Hearing the term ’8 bit audio’ probably makes you think of old school arcade games or vintage Nintendo titles, but converting higher quality audio to 8 bits is an effect that can be used to achieve a variety of sounds – including some very cool guitar tones. Reducing the bit depth of a digital audio signal can create sonic artifacts, noise, and distortion that especially affect the overtones of the original audio. While this can certainly produce glitchy, lo-fi, computerized game boy sounds, it can also create crunchy fuzz tones and a wide range of distortion effects. Here’s a selection of pedals that use or approximate the sound of 8 bit audio to create their own unique sonic character.
While it’s not technically an 8 bit pedal, the Super 8 Bit Fuzz ($175) can give you some serious Nintendo tones. A high-gain gated fuzz, it features controls for gain, volume, and stability – the latter of which gives you the most interesting results. With stability turned down, notes have an immediate attack, then drop off just as abruptly with little to no sustain. When the stability knob is turned up, held notes will drop in pitch instead of volume, and rather than fade away they continue to jump down in pitch until they finally glitch out. Dynamics basically don’t exist with this pedal, which helps give it that lo-fi broken synth vibe. Check out this video demo.
This bit crusher/delay combo unit provides a unique all-in-one tone. There’s a bit knob to control the lo-fi effect, echo level, tense (feedback), and time, which varies the delay from 400 to 800ms. You can also use the pedal as a standalone 8 bit or delay effect. However, if you’re just looking for a bit crusher, check out Freqbox’s Holy Bits, which includes a switch for use with either guitar or bass.
When SkyNet eventually becomes self aware and takes over the planet, this is what all music will sound like. An 8 bit pitch transposer/fuzz/arpeggiator, the Robot ($329) makes it easy to suck the humanity right out of your tone. The only controls are a volume knob and an output control (with different functions depending on which mode the pedal is in). In normal operation, the pedal creates some heavy fuzz from the 8 bit digital conversion, and the control knob bends the pitch down and increases the distortion effect as you turn it counter-clockwise. Octave down mode induces lower octave pitches, octave up mode creates ring mod type sounds, and in both modes the control knob bends the pitch down. In the synth-like arpeggiator mode, the control knob adjusts the speed of the arpeggiator sequence. Listen to what it sounds like here.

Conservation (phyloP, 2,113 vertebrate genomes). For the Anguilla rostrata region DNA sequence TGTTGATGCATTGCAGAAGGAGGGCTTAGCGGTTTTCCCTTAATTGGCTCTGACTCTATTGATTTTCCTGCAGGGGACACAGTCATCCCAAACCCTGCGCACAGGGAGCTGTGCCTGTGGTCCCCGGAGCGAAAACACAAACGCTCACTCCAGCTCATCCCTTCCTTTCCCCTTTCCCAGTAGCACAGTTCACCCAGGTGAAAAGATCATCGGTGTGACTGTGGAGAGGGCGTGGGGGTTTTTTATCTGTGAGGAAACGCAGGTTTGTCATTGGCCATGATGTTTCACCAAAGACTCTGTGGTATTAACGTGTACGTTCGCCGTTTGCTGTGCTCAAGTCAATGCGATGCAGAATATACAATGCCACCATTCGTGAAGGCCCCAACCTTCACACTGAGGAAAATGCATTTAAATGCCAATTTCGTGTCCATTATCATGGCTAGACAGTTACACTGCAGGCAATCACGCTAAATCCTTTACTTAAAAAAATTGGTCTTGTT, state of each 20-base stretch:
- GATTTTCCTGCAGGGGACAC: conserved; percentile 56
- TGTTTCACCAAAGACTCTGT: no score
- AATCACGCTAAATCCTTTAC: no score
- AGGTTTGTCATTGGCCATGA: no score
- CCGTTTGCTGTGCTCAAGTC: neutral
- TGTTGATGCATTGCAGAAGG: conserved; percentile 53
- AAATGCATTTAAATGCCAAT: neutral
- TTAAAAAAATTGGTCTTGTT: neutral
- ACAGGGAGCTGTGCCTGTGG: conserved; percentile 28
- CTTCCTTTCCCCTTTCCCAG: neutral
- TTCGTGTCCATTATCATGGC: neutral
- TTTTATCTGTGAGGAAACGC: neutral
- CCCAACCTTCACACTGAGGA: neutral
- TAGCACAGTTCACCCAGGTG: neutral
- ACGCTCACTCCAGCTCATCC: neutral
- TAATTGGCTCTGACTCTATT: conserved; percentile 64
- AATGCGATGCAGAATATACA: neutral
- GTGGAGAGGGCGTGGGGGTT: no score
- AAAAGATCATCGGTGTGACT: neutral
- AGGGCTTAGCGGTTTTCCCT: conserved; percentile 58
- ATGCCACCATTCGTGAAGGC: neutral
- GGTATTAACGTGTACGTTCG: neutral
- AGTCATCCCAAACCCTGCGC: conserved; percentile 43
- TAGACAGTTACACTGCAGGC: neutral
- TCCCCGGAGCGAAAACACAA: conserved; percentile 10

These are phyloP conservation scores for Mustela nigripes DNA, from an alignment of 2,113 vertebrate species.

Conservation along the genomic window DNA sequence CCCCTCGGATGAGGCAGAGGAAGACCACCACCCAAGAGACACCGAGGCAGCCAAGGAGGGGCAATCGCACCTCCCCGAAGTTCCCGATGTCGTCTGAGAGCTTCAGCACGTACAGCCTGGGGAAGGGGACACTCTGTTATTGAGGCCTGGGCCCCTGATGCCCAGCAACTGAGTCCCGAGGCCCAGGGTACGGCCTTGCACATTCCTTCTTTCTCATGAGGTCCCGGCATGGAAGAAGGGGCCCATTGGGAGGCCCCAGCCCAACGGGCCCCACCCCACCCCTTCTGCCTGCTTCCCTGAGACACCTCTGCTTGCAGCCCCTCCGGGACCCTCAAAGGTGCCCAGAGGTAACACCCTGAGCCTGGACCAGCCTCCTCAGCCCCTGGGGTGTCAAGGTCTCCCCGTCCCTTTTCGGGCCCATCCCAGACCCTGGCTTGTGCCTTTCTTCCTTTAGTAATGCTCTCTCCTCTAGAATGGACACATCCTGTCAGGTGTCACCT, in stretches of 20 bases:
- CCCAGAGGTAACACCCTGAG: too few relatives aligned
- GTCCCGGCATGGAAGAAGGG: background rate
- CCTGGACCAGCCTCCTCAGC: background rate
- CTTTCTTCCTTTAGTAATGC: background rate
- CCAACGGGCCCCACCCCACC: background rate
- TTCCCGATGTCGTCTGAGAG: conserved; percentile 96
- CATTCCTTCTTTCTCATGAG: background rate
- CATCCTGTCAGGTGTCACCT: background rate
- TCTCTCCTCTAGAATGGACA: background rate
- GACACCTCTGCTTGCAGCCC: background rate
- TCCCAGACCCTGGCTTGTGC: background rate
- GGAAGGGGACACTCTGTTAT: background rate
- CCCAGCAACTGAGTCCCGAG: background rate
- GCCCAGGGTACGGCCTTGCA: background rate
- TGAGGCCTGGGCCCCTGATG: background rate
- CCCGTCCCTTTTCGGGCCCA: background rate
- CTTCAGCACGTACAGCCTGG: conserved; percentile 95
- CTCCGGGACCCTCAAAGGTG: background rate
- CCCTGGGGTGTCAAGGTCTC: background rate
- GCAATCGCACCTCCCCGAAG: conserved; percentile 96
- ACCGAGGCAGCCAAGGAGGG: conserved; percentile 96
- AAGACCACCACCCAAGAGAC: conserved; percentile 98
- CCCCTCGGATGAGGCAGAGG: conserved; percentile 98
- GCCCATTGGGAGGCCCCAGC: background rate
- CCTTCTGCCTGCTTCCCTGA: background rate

If you’re looking for extreme sounds and a whole lotta choices, the Geiger Counter ($299) has you covered. A high gain preamp and tone control feed its 8 bit computer, where a number of sonic options present themselves. You can control the sample rate of the converted signal (260Hz to 58kHz), and the bit depth (1-8 bits). Additionally, a control voltage input allows you to use an expression pedal to control either of these settings with the pedal alone or in combination with the control knobs. The core of the Geiger Counter is the wave table modulator, that according to WMD, “takes your signal and destroys it with math.” You have a choice of 252 wave tables, each producing a different kind of distortion with unique harmonic content. You can view the full set of wave tables here. Thankfully, you don’t have to work at CERN to use this pedal: the controls are surprisingly simple, and provide a wide range of tones: from standard overdrive and fuzz to absolute madness. Put on your hazmat suit and check out these audio samples.
The third generation of Hexe’s Bitcrushers, this model actually processes at 12 bits, for less background noise and more subtle distortion possibilities. More customizable than an Excitebike track, this pedal allows you to really tweak your lo-fi tone. Crush and downsample knobs control the bit distortion and sampling frequency (from 32Hz to 1kHz), and an expression pedal input can be assigned to either or both settings. A blend control lets you mix the wet and dry signals, and the telephone knob is a bandpass filter from 350Hz to 3.5kHz. In case that isn’t enough for you, an additional footswitch engages an internal LFO, which is controlled either by the downsample knob or an expression pedal. Hear what it can do with this demo video; it also doubles as a great drum effect.
Funded by a Kickstarter campaign (and not actually out until November), the Pitch Grinder is the first digital pedal from Dwarfcraft, and it’s more exciting than fighting Bowser in a racoon suit. After reducing your sound down to 8 bits, the pedal puts it through a sequenced pitch shifter. Knobs let you select the number of intervals (1-8), the length of one full cycle, and the pitch of each interval (from -1 octave to +2 octaves). There’s a tap tempo footswitch, which can also freeze the sequence when you hold it down. When you set the pattern to just one interval, hitting tap tempo will cycle to the next interval manually. Another cool addition is the glide switch: when engaged, notes will bend up to the next pitch, rather than jump directly to it. Head over to Dwarfcraft Devices for some more teasers and demos of the Pitch Grinder. -Mike Bauer